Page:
Some people get their life instructions from little books about chicken soup.  I get mine from watching Robots banter with movies on satellites.  But what have they taught me?  Read on to find out.

Sunday, October 18, 2015

MST3K Half-Month: Of Satellites: How watching Robots make fun of Bad Movies Shaped My Sense of Humor

I still remember my first riff.  

I was about fifteen, my parents were out of town and I was on Easter break.  MST3K had just begun airing in syndication; I had been deprived of the show for years  because our cable company didn’t have Comedy Central (and it wouldn’t for another three years).   It was somewhere past midnight when I turned on what would one day be my local CW affiliate and heard it: “the hat from Breakfast at Tiffany's is coming in for a landing.”  I would later learn that that was Mary Jo Pehl’s first ever riff for the show, and when Pearl Forrester became my favorite character it felt like kismet.

Sunday, October 4, 2015

Laverne & Squiggy & Chuck & Rhonda: The Bizarre Last Season of Laverne and Shirley

Here’s a little confession – I love Laverne and Shirley.  Yes, it’s goofy, broad and quite behind the times (avoid The Bully Show at all costs), but there’s something about watching two women struggle against the odds to figure out who they are and survive in an environment that is considerably hostile to them, two single women trying to date.  For all of the traditionalism that soaks into the narrative through the girls’ pursuit of guys and marriage, there are just as many episodes (“The Feminine Mistake” and “2001: A Sitcom Odyssey”) that served as a burgeoning support pillars for the nascent feminist movement that was just trying to grasp the concept that it was okay to want a fair wage, stay unmarried and be less than classically feminine.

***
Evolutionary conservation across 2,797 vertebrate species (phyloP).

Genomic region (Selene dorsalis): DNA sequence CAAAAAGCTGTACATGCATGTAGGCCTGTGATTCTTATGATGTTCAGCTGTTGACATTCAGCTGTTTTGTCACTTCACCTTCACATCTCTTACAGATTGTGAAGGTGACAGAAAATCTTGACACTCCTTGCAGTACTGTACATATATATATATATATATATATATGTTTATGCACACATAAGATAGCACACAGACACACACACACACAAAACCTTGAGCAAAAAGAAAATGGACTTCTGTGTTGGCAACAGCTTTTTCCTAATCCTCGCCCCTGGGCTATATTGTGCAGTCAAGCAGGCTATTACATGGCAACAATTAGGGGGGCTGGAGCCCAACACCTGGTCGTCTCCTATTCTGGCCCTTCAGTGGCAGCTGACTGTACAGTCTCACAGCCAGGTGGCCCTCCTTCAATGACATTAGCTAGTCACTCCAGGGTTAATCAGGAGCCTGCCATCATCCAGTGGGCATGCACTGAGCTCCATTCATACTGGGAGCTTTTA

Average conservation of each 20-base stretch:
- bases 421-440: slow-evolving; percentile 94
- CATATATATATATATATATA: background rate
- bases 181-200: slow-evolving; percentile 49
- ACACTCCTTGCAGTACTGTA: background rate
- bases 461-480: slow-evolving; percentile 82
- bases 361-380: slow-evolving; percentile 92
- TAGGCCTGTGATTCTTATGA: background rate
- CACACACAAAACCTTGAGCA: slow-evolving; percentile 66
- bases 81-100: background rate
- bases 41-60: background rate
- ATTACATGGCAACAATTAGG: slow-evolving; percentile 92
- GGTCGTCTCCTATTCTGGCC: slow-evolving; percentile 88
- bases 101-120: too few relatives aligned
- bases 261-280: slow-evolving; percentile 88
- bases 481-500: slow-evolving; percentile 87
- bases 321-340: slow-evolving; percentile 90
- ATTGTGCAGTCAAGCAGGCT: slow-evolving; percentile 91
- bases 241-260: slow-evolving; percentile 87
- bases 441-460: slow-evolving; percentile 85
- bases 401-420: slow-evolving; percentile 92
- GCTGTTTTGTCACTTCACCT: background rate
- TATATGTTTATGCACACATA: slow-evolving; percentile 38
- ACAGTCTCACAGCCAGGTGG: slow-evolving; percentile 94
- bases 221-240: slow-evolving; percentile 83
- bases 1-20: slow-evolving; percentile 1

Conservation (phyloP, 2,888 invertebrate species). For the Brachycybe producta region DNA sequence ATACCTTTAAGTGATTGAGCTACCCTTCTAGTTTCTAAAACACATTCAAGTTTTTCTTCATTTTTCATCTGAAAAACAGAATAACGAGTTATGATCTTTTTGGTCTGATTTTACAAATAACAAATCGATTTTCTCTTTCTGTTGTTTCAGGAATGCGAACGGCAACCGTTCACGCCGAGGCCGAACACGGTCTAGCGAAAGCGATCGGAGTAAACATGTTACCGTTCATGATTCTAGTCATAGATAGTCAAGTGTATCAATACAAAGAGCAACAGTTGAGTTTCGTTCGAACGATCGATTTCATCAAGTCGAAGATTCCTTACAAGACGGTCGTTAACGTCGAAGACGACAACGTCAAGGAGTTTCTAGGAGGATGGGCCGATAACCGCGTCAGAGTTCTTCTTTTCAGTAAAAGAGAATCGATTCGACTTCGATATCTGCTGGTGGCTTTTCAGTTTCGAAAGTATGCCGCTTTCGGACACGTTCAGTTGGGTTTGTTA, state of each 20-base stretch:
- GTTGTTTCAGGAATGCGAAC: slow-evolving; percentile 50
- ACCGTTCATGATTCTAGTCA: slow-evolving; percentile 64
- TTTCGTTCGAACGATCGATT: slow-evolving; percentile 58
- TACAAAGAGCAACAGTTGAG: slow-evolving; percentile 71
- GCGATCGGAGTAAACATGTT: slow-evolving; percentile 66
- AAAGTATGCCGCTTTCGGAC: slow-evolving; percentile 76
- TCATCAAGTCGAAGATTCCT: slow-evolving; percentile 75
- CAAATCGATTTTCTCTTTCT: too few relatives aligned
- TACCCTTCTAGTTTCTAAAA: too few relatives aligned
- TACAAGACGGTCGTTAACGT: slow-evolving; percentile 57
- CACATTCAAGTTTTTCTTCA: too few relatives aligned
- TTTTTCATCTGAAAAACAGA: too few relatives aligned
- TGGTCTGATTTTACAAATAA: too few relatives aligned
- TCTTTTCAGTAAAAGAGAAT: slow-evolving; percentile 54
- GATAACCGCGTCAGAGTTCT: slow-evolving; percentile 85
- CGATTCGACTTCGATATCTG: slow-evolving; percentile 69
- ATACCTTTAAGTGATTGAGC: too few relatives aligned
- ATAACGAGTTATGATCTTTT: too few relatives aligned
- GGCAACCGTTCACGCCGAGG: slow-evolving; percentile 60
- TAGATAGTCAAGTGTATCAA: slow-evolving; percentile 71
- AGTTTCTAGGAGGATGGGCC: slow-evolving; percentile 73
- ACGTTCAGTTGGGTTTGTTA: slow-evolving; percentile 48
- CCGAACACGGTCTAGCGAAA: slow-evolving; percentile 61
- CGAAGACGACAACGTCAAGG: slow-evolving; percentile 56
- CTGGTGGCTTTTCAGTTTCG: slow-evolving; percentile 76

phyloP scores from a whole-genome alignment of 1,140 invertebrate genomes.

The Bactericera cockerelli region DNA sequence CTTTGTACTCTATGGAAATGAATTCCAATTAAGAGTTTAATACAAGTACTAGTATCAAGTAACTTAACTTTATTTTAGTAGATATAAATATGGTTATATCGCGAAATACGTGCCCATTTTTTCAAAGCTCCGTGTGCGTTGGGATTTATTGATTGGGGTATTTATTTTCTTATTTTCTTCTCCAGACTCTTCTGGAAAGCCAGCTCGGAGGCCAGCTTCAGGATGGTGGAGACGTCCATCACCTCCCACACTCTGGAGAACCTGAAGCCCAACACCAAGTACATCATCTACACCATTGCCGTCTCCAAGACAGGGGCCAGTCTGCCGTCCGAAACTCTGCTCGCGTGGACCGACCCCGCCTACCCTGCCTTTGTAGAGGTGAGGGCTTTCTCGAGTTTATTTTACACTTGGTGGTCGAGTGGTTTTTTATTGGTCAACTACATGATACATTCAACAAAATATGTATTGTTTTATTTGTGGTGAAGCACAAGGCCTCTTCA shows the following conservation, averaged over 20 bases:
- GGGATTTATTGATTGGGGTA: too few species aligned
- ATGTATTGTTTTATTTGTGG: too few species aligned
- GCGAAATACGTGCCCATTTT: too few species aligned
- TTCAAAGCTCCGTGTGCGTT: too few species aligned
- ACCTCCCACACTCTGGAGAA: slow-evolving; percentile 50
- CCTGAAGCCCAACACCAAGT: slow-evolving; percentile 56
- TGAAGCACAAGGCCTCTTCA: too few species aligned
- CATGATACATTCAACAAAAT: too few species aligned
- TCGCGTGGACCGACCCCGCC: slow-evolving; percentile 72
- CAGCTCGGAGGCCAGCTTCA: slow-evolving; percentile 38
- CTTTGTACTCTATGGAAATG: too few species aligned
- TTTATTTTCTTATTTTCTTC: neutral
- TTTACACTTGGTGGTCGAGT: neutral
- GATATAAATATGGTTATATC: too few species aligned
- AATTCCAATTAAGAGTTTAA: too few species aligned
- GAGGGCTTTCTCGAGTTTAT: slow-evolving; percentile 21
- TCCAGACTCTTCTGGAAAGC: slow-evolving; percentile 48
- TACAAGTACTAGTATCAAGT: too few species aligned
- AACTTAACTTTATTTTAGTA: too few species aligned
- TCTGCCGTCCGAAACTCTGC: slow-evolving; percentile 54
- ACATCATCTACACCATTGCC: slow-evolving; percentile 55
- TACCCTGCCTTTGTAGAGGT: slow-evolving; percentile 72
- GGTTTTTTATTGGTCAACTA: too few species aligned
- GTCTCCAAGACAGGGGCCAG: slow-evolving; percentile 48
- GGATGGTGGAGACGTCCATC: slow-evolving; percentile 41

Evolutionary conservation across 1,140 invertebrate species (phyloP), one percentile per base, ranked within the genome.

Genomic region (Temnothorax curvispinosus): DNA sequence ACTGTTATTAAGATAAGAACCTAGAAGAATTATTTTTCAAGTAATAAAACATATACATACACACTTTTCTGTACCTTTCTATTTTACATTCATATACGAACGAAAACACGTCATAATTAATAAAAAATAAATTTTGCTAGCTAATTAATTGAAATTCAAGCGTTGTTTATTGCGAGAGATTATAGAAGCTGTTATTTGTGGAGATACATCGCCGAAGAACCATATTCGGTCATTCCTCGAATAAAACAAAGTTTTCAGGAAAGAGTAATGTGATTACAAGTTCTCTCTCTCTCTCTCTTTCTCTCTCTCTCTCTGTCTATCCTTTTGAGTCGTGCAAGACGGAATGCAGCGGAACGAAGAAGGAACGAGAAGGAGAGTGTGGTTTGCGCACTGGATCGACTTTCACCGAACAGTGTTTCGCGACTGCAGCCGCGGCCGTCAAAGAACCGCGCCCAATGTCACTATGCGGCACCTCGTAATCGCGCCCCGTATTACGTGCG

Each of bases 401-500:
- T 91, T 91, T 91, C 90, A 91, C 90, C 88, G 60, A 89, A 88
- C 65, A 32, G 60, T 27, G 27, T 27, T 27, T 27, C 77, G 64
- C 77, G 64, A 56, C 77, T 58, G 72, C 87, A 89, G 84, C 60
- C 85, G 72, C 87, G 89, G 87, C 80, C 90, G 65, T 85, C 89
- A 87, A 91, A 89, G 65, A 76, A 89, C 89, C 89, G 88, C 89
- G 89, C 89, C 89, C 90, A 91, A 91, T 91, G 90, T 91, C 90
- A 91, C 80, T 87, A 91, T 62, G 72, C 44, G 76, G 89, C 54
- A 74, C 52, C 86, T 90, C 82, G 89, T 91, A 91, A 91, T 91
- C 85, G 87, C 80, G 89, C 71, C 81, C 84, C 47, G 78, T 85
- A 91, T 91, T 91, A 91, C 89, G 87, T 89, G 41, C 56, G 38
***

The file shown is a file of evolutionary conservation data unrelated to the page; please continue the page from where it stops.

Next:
The show suffered through some growing pains on its way to the eighth season.  Running out of fresh material, they chose to move the girls to Los Angeles, take them into the 60s and submerge them into the culture of the swinging, movie-mad era of the time.  The girls go from worshiping Fabian to lusting after the Beatles, but little else changes besides the size of their set and the introduction of a flighty-surfaced/iron cored blonde actress/dancer/model named Rhonda Lee

Then Cindy Williams became pregnant, and the show dealt with that fact very poorly.

Sunday, September 27, 2015

The Five Most Forgotten (and secretly most awesome) Parody Films in Existence

Humor is a very, very subjective subject.    What’s funny to one person definitely won’t be funny to another, but some parody films (Young Frankenstein, Airplane!, Not Another Teen Movie, Blazing Saddles and Naked Gun, for example) have stood the test of time and become universally beloved.  That said, some movies that are pretty darn good in this genre that have either been critically derided or completely ignored.  These are the top five most obscure – and achingly funny – parody movies you might not have heard of.